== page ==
For people unfamiliar with investments such as stocks and bonds, much less things like options and futures, mutual funds have been a helping hand. Anyone who’s had a retirement account to which they’ve contributed, such as a 401k, 403b or IRA, probably is somewhat familiar with them. A mutual fund is a managed investment fund that holds a collection of various securities such as stocks and bonds with a specific investment objective.

Mutual Funds vs. Target-Date Funds: What’s the Difference?

Mutual funds might hold a diverse selection of assets, but simply holding a mutual fund doesn’t make your portfolio diversified. A fund with a name like “blue chip growth” tends to hold only large-cap stable companies found in the DJIA and S&P 500. That might not seem like a bad thing, but if that’s all you own, you’re missing out on mid-cap and small-cap stocks as well as value stocks and bonds.

The other issue many people have with investing for retirement is understanding how asset allocation works. On the surface, it seems simple: you invest more in riskier high-growth assets, such as stocks, because you’re younger and have more time to recover from down markets. As you get closer to retirement, you slowly shift your focus away from stocks to more conservative investments like bonds.

Of course, understanding how each asset should be split and when to change them can require a bit of legwork and know-how. If you aren’t an investment professional, this process may be intimidating. The financial industry came up with a solution to this problem with target-date mutual funds – a single investment that holds other mutual funds and automatically changes stock/bond allocation according to the target date selected on the fund. It’s designed as a “set it and forget it” investment, but if you invest in one, you might not be getting all the benefits you think you are.

The Shortfalls of Target-Date Funds

The primary goal of a target-date fund is the automatic allocation adjustment that takes place over the life of the fund. While diversification is achieved, it might not be the best fit for you according to your risk tolerance. These funds tend to err on the side of caution, leaning toward a more conservative approach rather than an aggressive one. If you’re attempting to invest for the long term for retirement, you might not see a high rate of return over time.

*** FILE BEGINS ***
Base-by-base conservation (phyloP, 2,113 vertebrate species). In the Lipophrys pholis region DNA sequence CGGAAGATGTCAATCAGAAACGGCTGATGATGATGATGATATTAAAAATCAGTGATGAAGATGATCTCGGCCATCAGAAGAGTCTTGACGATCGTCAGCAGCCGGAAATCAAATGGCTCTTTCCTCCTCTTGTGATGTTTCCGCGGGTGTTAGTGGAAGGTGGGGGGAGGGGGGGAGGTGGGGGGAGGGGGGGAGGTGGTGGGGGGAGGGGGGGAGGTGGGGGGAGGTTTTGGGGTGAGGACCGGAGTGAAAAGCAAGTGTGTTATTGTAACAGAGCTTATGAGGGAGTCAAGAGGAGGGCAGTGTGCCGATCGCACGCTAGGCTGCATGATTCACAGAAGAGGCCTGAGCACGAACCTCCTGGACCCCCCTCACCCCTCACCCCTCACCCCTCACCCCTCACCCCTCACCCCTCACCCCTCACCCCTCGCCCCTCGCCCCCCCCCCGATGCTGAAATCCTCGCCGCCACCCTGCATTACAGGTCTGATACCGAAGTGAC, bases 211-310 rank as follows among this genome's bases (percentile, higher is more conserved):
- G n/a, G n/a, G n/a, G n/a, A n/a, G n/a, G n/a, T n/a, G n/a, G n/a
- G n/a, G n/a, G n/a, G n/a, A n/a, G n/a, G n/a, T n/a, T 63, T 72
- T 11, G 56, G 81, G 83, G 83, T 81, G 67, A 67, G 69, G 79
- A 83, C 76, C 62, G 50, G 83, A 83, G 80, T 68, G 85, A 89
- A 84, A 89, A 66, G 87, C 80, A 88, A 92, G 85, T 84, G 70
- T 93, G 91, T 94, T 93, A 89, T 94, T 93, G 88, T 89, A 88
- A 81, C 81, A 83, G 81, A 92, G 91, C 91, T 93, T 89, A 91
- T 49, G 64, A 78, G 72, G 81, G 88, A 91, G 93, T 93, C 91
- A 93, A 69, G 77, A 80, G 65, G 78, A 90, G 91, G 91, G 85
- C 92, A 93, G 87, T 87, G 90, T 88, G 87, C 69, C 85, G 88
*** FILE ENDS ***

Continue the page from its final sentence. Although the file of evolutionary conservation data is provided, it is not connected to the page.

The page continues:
Fees also can be an issue in these types of all-in-one investments. Mutual funds already have an expense ratio, or fee, built in for management of the fund. A target-date fund could hold a collection of mutual funds, each with different fees that you can’t control – not to mention the fee associated with the target-date fund itself. In an already conservative fund, these fees can hurt overall returns. If you earn 6% on your investments but the fees add up to 1%, you’re only taking home 5%.

The Bottom Line

A well-balanced target-date fund may be beneficial for individuals who aren’t adept at managing their retirement accounts or who are risk-adverse. However, it doesn’t take much extra time to allocate investments yourself. A simple check once a year only takes a few minutes and could save you money on fees otherwise spent paying someone to do it for you, and that translates to higher returns on your investments. Keep in mind that target-date funds can be helpful investments, but might not be the bargain you want.
Image courtesy of hywards at FreeDigitalPhotos.net

Sign up for Advisor Access

Receive email updates about best performers, news, CE accredited webcasts and more.

Popular Articles

Download our free report

Find out why $30 trillon is invested in mutual funds.

Why 30 trillion is invested in mutual funds book

Why 30 trillion is invested in mutual funds book

Download our free report

Find out why $30 trillon is invested in mutual funds.

Why 30 trillion is invested in mutual funds book

Download our free report

Find out why $30 trillon is invested in mutual funds.


Read Next